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"write him" was Re: More questions

From:Tim May <butsuri@...>
Date:Wednesday, November 26, 2003, 21:04
Costentin Cornomorus wrote at 2003-11-26 11:32:07 (-0800)
 > --- Stephen Mulraney <ataltanie@...>
 > wrote:
 > > Tristan McLeay wrote:
 > >
 > > > (Of course, in American English, the jarring 'write me' is
 > > > grammatically correct... Silly little Americans ... :)
 > >
 > > Indeed, it's very jarring. It usually causes some little boggling
 > > of the mind when I read it.
 > Is it not a part of your dialect then? It's totally transparent to
 > me. As with any verb of that sort (sing, tell, read, etr.)

Wait, I know about "write", but do you mean "I sang him" is acceptable
to you as a complete sentence synonymous with "I sang to him"?

Here's how it works in my speech (which I imagine to be essentially
representative of British English, at least, in this respect).

                        Write           Sing          Tell

Ditransitive clause     I wrote her     I sang her    I told her
                        a letter        a song        a story

Theme expressed,        I wrote a       I sang a      I told a
recipient oblique[1]    letter to her   song to her   story to her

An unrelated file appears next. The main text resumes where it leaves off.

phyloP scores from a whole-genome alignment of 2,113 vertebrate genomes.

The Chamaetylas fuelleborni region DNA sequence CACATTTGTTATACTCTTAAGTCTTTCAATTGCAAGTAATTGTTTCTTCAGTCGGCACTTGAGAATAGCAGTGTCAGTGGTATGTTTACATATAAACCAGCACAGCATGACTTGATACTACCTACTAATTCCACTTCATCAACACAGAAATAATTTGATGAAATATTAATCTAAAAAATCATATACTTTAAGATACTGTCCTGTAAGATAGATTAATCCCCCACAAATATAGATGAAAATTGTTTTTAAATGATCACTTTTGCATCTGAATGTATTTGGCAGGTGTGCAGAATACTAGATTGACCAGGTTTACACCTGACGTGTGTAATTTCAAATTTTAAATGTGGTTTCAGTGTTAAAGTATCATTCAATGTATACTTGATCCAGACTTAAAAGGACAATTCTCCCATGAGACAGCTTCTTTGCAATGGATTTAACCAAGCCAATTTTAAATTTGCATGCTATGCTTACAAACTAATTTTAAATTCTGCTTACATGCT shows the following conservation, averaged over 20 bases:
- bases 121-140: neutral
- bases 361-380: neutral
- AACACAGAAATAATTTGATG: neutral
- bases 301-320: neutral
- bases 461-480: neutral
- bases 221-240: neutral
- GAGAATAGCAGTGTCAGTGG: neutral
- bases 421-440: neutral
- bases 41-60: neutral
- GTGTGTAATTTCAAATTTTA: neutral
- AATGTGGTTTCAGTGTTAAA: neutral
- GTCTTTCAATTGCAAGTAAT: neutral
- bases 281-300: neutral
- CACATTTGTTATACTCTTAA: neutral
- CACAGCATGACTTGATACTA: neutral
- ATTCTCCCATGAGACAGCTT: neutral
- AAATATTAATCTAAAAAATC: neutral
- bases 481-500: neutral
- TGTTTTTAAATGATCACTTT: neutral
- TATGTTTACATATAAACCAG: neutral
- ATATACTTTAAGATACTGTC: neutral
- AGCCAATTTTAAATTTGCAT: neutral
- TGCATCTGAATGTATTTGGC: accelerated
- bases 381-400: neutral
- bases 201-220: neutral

Theme absent,
recipient unmarked      *I wrote her    *I sang her   I told her

Theme absent,           I wrote to      I sang to     *I told to
recipient oblique       her             her           her

Theme present,          I wrote a       I sang a      I told a
recipient absent        letter          song          story

(I'm using "oblique" here to mean "marked by a preposition"
(specifically, "to"), in case there's any confusion with other senses
of the term.  I'm not making any particular theoretical claim about
the status of these NPs)

[1] These are possible, but inelegant in most contexts.  The example
for "write" emphasizes the act of composing the letter rather than the
communicative act suggested by the ditransitive.


Costentin Cornomorus <elemtilas@...>
John Cowan <cowan@...>